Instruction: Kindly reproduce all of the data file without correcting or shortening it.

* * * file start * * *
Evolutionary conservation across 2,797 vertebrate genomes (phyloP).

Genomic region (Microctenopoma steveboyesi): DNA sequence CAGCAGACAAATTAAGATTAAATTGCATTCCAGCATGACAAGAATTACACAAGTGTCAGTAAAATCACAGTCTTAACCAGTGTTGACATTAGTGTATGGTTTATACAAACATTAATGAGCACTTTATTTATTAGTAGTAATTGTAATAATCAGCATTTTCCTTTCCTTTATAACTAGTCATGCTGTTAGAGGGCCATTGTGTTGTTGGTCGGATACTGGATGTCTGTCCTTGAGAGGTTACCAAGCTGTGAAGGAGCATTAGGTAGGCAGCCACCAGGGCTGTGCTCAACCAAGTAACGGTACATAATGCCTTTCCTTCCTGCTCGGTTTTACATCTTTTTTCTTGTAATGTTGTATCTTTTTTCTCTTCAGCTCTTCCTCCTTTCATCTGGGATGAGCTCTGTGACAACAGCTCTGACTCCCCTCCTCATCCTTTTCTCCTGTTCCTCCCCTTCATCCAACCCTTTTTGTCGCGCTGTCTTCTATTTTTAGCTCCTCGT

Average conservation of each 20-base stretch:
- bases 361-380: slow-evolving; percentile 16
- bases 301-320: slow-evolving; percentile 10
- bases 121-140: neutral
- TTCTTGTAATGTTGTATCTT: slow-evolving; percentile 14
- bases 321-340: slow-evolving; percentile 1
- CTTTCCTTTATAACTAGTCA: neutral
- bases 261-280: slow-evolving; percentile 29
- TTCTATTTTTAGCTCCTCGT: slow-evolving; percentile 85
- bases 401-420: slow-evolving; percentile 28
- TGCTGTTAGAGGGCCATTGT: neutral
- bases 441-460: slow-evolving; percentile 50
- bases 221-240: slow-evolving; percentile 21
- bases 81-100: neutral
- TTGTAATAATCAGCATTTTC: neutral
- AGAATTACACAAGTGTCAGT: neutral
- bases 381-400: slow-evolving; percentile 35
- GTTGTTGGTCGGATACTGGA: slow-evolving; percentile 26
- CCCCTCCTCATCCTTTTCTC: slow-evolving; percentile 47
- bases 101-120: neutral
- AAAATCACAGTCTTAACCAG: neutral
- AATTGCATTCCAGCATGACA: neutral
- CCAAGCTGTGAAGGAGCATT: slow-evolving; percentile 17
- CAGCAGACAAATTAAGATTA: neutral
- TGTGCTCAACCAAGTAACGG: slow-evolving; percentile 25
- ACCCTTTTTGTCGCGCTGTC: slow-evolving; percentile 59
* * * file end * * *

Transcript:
Evolutionary conservation across 2,797 vertebrate genomes (phyloP).

Genomic region (Microctenopoma steveboyesi): DNA sequence CAGCAGACAAATTAAGATTAAATTGCATTCCAGCATGACAAGAATTACACAAGTGTCAGTAAAATCACAGTCTTAACCAGTGTTGACATTAGTGTATGGTTTATACAAACATTAATGAGCACTTTATTTATTAGTAGTAATTGTAATAATCAGCATTTTCCTTTCCTTTATAACTAGTCATGCTGTTAGAGGGCCATTGTGTTGTTGGTCGGATACTGGATGTCTGTCCTTGAGAGGTTACCAAGCTGTGAAGGAGCATTAGGTAGGCAGCCACCAGGGCTGTGCTCAACCAAGTAACGGTACATAATGCCTTTCCTTCCTGCTCGGTTTTACATCTTTTTTCTTGTAATGTTGTATCTTTTTTCTCTTCAGCTCTTCCTCCTTTCATCTGGGATGAGCTCTGTGACAACAGCTCTGACTCCCCTCCTCATCCTTTTCTCCTGTTCCTCCCCTTCATCCAACCCTTTTTGTCGCGCTGTCTTCTATTTTTAGCTCCTCGT

Average conservation of each 20-base stretch:
- bases 361-380: slow-evolving; percentile 16
- bases 301-320: slow-evolving; percentile 10
- bases 121-140: neutral
- TTCTTGTAATGTTGTATCTT: slow-evolving; percentile 14
- bases 321-340: slow-evolving; percentile 1
- CTTTCCTTTATAACTAGTCA: neutral
- bases 261-280: slow-evolving; percentile 29
- TTCTATTTTTAGCTCCTCGT: slow-evolving; percentile 85
- bases 401-420: slow-evolving; percentile 28
- TGCTGTTAGAGGGCCATTGT: neutral
- bases 441-460: slow-evolving; percentile 50
- bases 221-240: slow-evolving; percentile 21
- bases 81-100: neutral
- TTGTAATAATCAGCATTTTC: neutral
- AGAATTACACAAGTGTCAGT: neutral
- bases 381-400: slow-evolving; percentile 35
- GTTGTTGGTCGGATACTGGA: slow-evolving; percentile 26
- CCCCTCCTCATCCTTTTCTC: slow-evolving; percentile 47
- bases 101-120: neutral
- AAAATCACAGTCTTAACCAG: neutral
- AATTGCATTCCAGCATGACA: neutral
- CCAAGCTGTGAAGGAGCATT: slow-evolving; percentile 17
- CAGCAGACAAATTAAGATTA: neutral
- TGTGCTCAACCAAGTAACGG: slow-evolving; percentile 25
- ACCCTTTTTGTCGCGCTGTC: slow-evolving; percentile 59